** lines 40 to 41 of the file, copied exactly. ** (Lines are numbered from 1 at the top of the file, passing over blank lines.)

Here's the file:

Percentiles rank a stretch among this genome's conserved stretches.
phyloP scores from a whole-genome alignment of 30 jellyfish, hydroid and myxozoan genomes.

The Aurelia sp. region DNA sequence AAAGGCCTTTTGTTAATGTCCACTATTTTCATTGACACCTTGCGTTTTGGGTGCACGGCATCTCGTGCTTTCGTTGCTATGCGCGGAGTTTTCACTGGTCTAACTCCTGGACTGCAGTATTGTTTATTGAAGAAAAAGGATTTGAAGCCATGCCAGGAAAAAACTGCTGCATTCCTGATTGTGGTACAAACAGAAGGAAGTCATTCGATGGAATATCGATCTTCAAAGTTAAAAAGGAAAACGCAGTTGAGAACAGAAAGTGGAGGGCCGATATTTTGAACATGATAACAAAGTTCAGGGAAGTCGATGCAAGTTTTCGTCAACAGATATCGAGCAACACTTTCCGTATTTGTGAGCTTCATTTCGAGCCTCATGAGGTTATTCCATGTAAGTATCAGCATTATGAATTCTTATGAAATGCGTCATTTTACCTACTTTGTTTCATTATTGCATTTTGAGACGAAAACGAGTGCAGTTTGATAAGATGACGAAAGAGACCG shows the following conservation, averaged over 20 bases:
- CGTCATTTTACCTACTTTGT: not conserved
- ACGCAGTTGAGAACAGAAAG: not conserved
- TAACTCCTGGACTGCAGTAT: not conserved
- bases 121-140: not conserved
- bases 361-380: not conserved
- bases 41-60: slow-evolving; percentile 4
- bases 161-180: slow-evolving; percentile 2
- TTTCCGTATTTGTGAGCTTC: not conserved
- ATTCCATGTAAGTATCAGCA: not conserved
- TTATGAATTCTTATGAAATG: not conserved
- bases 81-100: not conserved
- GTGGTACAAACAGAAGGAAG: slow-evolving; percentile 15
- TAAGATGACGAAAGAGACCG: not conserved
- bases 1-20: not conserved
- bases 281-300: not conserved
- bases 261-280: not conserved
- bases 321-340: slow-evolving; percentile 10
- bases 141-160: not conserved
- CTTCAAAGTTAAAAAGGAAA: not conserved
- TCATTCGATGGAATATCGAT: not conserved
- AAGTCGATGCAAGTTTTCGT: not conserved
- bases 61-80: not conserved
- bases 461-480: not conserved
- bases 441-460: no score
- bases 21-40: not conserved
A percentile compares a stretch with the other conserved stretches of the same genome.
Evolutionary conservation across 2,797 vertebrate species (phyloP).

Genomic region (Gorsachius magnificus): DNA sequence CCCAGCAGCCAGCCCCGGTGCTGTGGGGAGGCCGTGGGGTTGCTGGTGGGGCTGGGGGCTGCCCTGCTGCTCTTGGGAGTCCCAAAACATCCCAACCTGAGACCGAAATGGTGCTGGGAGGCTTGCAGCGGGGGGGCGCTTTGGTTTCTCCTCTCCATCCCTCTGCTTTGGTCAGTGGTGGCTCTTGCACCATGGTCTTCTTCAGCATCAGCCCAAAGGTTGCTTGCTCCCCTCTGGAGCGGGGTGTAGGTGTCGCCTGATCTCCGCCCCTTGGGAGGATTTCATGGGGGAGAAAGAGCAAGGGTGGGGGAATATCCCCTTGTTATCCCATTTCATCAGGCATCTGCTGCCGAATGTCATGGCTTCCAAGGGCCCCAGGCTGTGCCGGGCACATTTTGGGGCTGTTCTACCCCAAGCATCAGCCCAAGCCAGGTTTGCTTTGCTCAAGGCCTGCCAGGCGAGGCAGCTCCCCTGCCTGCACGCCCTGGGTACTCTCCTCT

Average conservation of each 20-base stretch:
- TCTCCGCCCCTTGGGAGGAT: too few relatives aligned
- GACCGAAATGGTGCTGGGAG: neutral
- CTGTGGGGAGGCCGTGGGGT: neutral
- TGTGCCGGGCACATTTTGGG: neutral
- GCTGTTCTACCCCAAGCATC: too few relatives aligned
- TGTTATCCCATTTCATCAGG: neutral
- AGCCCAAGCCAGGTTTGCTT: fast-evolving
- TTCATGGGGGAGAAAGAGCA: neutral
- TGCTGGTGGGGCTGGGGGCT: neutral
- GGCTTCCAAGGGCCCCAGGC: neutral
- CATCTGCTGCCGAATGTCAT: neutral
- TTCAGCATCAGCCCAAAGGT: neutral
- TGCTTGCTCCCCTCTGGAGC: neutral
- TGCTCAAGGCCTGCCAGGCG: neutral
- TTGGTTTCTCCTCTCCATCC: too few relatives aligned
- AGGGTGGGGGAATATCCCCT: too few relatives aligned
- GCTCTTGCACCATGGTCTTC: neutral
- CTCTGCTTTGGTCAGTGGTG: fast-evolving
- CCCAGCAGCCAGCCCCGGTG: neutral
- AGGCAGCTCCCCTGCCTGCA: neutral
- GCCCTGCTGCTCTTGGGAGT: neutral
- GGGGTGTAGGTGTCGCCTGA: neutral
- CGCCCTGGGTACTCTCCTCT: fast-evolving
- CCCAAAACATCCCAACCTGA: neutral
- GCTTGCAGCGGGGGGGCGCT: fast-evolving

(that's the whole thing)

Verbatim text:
- TTCATGGGGGAGAAAGAGCA: neutral
- TGCTGGTGGGGCTGGGGGCT: neutral